SafeStyle Stirrups Review

SafeStyle Stirrup

Recently I posted a review of the Acavallo Arena Stirrups, my first foray into modern safety stirrups. The second brand that opted to try are the SafeStyle Stirrups.

The stirrups use a simple, effective design. Even if you fall and the stirrup releases your foot, the rubber branch will be undamaged. No moving parts means nothing to malfunction! From a distance, this version of the stirrup is pretty traditional, too.

The SafeStyle stirrups are manufactured in the Netherlands and are a smaller, family-owned business, quite different from a company like Acavallo. There’s a lot to like about the design of these stirrups — they are simple and elegant.

Pros:

  • There are no “moving” parts, so nothing to malfunction and nothing to break. One branch of the stirrup comes up only a small way and is covered by a “sealing rubber” that bends easily out of the way if you fall and your foot needs to come out of the stirrup.
  • They are reasonably conventional looking, especially if you choose the silver metal version. In some disciplines, that’s a real advantage.
  • The stirrup hangs in a naturally forward position which eliminates twisted leathers.

    The offset eye allows the stirrup to hang straight with no twisted leathers.

  • The footbed is wide enough to be comfortable. It is angled so that it places two/thirds of the foot to the outside of the stirrup. This is not noticeable when you ride.
  • The metal version are a nice weight (I’m not crazy about lightweight stirrups as I find them harder to pick up when lost); the composite version is reinforced with stainless steel and is a mid-weight stirrup. I ride with these and haven’t had any problems with them.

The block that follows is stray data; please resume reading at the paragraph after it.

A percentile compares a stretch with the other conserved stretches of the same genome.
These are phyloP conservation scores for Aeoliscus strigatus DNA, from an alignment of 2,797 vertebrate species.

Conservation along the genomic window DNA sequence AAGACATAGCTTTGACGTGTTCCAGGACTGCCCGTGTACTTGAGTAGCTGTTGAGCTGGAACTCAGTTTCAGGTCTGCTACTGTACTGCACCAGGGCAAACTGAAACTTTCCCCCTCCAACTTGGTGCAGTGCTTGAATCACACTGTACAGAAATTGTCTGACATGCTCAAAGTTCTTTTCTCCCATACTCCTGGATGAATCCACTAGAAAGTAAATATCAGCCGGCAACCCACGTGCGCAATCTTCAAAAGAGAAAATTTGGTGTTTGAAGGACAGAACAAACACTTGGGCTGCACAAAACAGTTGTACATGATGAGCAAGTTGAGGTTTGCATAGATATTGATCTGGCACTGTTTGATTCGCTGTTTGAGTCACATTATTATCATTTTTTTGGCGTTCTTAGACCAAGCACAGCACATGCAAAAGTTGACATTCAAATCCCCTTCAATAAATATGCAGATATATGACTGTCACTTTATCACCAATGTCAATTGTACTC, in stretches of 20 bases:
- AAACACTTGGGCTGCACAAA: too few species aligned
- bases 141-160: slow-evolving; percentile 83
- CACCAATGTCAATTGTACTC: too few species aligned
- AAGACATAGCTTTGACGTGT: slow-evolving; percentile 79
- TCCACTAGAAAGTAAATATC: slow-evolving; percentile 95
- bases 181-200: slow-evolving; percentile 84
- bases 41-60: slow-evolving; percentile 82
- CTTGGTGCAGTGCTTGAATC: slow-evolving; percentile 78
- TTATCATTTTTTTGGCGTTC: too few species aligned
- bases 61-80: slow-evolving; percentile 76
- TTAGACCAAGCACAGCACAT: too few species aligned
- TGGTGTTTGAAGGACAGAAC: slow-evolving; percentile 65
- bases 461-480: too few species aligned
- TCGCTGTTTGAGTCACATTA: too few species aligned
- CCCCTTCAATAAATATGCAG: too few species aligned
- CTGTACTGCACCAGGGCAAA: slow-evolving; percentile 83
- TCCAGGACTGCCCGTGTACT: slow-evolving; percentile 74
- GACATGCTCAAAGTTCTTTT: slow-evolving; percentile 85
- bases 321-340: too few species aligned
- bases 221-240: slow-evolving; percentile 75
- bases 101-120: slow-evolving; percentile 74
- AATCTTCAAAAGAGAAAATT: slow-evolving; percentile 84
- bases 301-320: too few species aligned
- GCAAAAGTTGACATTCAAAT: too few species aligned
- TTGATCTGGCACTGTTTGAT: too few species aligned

• The are relatively inexpensive. The composite stirrups are $117 and the stainless steel are $105.

Cons:

  • Packaging
    There is no box and no protective packaging. The stirrups were shipped in a standard box in plastic bags.

    Packaging is minimal. I ordered two pairs, one stainless, the other composite. They came in plastic bags in a cardboard box that was pretty shot by the time it arrived in the U.S.

  • The stainless stirrups looked nice and shiny; the composites stirrups didn’t look new. They looked like someone had used them and then they’d shipped them to me.
  • The sizing on the website is only in centimeters. My bad, but I didn’t realize that I’d purchased the stainless stirrups in the 10 cm size, which is for children and small adults — 3.9″. I can’t fit my foot into them.
  • There are not returns. I asked if I could exchange or return them and was told it is too expensive to ship to the U.S., so basically, I was out of luck. I will try to sell them because they are nice stirrups. I wish I’d been more careful. What’s tricky about the website is that the different sizes are listed as different products. I think I would have done the conversion if there had been a drop down menu and I’d realized how small they were.
  • Composite stirrups
    While the steel stirrups were very shiny, the composite stirrups arrived looking scuffed.

    Even the large size is not that big. 12 cm is 4.7″. My feet fit in the stirrups just fine, but if you have large or wide feet, these wouldn’t work for you at all.